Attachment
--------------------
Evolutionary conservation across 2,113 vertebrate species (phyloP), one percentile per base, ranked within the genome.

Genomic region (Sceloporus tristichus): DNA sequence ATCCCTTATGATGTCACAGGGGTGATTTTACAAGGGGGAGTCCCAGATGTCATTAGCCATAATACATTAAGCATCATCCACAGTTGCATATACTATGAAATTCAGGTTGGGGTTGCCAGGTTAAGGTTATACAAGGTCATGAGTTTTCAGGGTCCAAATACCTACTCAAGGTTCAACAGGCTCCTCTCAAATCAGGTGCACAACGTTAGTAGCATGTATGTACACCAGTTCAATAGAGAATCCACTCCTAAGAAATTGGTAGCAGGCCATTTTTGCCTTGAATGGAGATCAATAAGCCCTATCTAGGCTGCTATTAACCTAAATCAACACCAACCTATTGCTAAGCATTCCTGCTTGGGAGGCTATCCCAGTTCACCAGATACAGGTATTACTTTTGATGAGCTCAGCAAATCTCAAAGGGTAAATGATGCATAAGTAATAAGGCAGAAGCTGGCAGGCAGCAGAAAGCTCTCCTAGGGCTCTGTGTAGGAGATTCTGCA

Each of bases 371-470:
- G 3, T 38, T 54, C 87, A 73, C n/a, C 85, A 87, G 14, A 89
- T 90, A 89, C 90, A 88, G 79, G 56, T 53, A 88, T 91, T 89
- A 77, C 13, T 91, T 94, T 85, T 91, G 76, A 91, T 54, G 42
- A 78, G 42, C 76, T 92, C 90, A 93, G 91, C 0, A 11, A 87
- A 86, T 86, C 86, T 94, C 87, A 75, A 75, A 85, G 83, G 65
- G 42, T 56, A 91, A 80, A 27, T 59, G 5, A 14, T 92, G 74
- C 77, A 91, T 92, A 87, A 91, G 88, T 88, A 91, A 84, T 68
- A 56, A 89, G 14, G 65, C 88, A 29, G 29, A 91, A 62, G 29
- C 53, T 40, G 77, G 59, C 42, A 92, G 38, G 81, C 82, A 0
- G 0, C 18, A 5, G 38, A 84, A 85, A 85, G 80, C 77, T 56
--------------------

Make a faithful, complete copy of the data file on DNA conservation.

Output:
Evolutionary conservation across 2,113 vertebrate species (phyloP), one percentile per base, ranked within the genome.

Genomic region (Sceloporus tristichus): DNA sequence ATCCCTTATGATGTCACAGGGGTGATTTTACAAGGGGGAGTCCCAGATGTCATTAGCCATAATACATTAAGCATCATCCACAGTTGCATATACTATGAAATTCAGGTTGGGGTTGCCAGGTTAAGGTTATACAAGGTCATGAGTTTTCAGGGTCCAAATACCTACTCAAGGTTCAACAGGCTCCTCTCAAATCAGGTGCACAACGTTAGTAGCATGTATGTACACCAGTTCAATAGAGAATCCACTCCTAAGAAATTGGTAGCAGGCCATTTTTGCCTTGAATGGAGATCAATAAGCCCTATCTAGGCTGCTATTAACCTAAATCAACACCAACCTATTGCTAAGCATTCCTGCTTGGGAGGCTATCCCAGTTCACCAGATACAGGTATTACTTTTGATGAGCTCAGCAAATCTCAAAGGGTAAATGATGCATAAGTAATAAGGCAGAAGCTGGCAGGCAGCAGAAAGCTCTCCTAGGGCTCTGTGTAGGAGATTCTGCA

Each of bases 371-470:
- G 3, T 38, T 54, C 87, A 73, C n/a, C 85, A 87, G 14, A 89
- T 90, A 89, C 90, A 88, G 79, G 56, T 53, A 88, T 91, T 89
- A 77, C 13, T 91, T 94, T 85, T 91, G 76, A 91, T 54, G 42
- A 78, G 42, C 76, T 92, C 90, A 93, G 91, C 0, A 11, A 87
- A 86, T 86, C 86, T 94, C 87, A 75, A 75, A 85, G 83, G 65
- G 42, T 56, A 91, A 80, A 27, T 59, G 5, A 14, T 92, G 74
- C 77, A 91, T 92, A 87, A 91, G 88, T 88, A 91, A 84, T 68
- A 56, A 89, G 14, G 65, C 88, A 29, G 29, A 91, A 62, G 29
- C 53, T 40, G 77, G 59, C 42, A 92, G 38, G 81, C 82, A 0
- G 0, C 18, A 5, G 38, A 84, A 85, A 85, G 80, C 77, T 56